Wrongful Discharge Law Can Enhance Employment Among Highly Skilled Workers
01 Jun 2007
Greater protection against dismissal can increase employment for highly skilled workers, according to new research by Professors Bentley MacLeod and Voraprapa Nachavachara, published in the June 2007 issue of the Economic Journal. In contrast, for low skilled workers and those in more competitive labour markets, their study confirms that more restrictive labour law reduces employment.
The appropriate degree of government intervention in private contractual relationships – particularly in employment law – remains a fraught public policy issue. This research finds that for skilled workers, recent changes in US labour law that increases the standards for dismissal may in some cases also increase employment.
The result may help to explain why most countries have some form of labour law regulation that restricts an employer''s ability to hire and fire a worker at will, even though much economic policy advice – such as the 1994 OECD jobs study – recommends reducing employment protection.
The authors explain these results by observing that the source of more restrictive labour law in the United States originates with court cases where employers have behaved in bad faith, and in some cases dishonestly. In a highly competitive labour markets where employees can easily find other work, then the market can discipline these employers because workers can at low cost shun these employers.
The situation is quite different for highly skilled employees, particularly those that have made large investments in the firm, either by learning skills that only their employer finds useful (for example, the telephone operators of the past) or who have moved to areas where there are few alternative job opportunities.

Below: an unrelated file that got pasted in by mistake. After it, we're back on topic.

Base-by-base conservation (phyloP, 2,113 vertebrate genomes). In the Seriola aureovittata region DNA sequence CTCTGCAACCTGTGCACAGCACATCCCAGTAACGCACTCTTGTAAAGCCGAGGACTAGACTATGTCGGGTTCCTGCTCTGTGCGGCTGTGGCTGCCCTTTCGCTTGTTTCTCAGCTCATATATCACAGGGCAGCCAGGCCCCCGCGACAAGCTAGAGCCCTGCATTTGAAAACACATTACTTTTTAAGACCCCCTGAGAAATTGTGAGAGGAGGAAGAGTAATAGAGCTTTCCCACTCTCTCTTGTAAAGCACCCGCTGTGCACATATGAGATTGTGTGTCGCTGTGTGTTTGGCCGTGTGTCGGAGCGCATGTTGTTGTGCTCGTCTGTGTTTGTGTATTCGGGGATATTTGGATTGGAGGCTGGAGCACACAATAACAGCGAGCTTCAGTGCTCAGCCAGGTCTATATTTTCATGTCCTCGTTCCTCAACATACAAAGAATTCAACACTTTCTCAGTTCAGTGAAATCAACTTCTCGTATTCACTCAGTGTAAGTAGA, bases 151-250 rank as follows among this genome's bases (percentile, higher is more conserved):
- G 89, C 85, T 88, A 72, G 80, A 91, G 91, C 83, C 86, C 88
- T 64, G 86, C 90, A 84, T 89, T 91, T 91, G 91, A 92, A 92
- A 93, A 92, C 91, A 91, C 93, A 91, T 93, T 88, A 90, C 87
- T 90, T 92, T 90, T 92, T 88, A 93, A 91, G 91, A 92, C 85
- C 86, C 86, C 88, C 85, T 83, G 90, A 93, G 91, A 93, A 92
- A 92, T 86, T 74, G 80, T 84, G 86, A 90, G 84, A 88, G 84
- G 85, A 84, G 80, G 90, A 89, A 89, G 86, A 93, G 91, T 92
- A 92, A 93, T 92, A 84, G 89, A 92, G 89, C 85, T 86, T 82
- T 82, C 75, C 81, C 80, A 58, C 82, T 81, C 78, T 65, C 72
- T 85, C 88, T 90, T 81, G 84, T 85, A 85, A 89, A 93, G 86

In these cases the cost of changing employers is significant, and hence these employees risk being held up by their employer in the future. The employer may use its superior bargaining position in the future to reduce income or unfairly dismiss the worker.
In these cases, efficient employment entails the use of a long-term employment contract backed by the force of law. Such contracts can increase worker productivity, and hence total employment is likely to be higher when such long-term contracts are possible.
US courts permit firms to choose contracts that provide no employment protection, and hence increased employment protection does not preclude the use of employment-at-will. But the law does not allow firms to promise long-term employment, either informally or in their employee handbook, and then later renege on these promises.
The authors use the Current Population Survey to explore the effect of changes in US labour law at the state level from 1983 to 1994 on state level employment levels. The United States is an excellent laboratory to study the impact of labour law because they are set at the state level.
Given that US states are relatively similar, then it is possible to use variations in state law to explore the causal impact of the law on employment. Accordingly, the authors find that the good faith exception to employment-at-will results in less employment for low skilled workers (a result that is consistent with earlier studies) but greater employment for highly skilled workers.
''Can Wrongful Discharge Law Enhance Employment?'' by Bentley MacLeod and Voraprapa Nachavachara is published in the June 2007 issue of the Economic Journal.
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